Monet photographed on the Japanese bridge at Giverny, 1922
Derek Jarman, photographed by Howard Sooley, on the Japanese bridge at Giverny, 1993
Monet's garden at Giverny is the ultimate artist's garden. Covering almost two hectares, more like a park than a garden, it was used by Monet as an extension of his studio. He was fascinated by botany – he swapped plants with artist friends such as Caillebottte and was on good terms with the chief gardener of the Jardin des Plantes, with whom he had a regular exchange on garden subjects and new species. In the last decades of his life, the garden became the primary subject of his paintings. Writing to Gustave Geffroy in June 1912, Monet stated modestly, "I do what I can to convey what I experience before nature."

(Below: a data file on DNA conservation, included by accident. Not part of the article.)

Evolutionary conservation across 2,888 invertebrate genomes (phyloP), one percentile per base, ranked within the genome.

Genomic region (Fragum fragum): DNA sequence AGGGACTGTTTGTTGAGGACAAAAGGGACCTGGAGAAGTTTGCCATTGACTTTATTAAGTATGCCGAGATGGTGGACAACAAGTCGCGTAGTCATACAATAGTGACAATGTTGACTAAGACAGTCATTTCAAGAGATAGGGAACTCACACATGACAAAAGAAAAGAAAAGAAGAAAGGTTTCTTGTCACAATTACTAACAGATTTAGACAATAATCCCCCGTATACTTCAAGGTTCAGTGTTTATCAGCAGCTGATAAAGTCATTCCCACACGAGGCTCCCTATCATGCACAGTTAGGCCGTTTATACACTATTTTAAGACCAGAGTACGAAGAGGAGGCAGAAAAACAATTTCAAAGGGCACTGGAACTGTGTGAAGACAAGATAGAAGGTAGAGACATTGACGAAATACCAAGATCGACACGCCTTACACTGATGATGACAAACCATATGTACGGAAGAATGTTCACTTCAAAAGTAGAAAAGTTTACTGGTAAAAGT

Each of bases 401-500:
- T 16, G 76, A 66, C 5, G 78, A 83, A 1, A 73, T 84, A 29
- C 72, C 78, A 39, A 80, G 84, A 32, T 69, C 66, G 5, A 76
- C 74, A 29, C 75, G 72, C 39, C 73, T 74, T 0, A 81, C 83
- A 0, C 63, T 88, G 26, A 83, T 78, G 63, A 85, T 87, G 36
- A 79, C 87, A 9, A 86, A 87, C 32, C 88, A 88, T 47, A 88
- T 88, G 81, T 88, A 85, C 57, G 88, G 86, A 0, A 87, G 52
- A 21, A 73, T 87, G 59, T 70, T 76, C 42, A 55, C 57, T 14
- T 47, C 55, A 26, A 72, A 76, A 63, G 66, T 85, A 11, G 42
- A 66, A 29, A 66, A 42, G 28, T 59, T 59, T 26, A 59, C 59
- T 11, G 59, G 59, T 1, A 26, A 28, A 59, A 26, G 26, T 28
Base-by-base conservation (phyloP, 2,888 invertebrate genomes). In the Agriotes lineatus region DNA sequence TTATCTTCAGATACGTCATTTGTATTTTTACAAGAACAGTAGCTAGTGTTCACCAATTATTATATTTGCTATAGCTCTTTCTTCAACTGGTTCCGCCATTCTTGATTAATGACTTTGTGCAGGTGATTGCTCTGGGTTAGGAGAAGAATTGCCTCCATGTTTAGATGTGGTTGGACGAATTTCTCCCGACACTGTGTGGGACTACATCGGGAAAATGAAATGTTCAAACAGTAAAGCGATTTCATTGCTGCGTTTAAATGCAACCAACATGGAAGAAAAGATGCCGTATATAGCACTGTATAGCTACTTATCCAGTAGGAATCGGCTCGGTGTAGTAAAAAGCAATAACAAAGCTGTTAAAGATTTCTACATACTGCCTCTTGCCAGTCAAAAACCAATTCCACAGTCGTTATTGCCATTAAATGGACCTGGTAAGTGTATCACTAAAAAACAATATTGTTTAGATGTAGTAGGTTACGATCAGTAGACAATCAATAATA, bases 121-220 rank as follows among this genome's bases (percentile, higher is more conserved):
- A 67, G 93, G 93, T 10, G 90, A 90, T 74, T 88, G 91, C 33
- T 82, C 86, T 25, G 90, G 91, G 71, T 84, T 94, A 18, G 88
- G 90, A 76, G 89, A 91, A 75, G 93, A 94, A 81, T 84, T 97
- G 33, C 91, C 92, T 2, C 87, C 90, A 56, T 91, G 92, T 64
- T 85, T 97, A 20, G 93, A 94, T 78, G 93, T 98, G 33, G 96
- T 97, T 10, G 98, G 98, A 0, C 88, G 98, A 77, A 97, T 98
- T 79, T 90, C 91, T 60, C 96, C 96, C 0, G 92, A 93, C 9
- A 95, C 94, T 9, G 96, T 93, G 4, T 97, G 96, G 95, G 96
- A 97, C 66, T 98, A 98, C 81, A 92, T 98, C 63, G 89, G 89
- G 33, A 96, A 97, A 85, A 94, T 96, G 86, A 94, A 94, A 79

Derek Jarman, whose small but no less magical garden at Dungeness is a world away from the watery, lush, and expansive composition of Giverny, was a great admirer of Monet's garden. His final holiday before his death from complications of Aids was to Giverny, a pilgrimage of sort to another artist's creation. In the last book he ever wrote, a moving record of the improbably beautiful garden he had created in the inhospitable landscape of Dungeness–a desolate expanse of shingle facing a nuclear power station–Derek pronounced Monet's garden "the shaggiest garden in the world, only possible to describe in the flecks and dabs of colour in his paintings." This is the highest compliment Derek could bestow on any garden, since in his estimation, "If a garden isn't shaggy, forget it."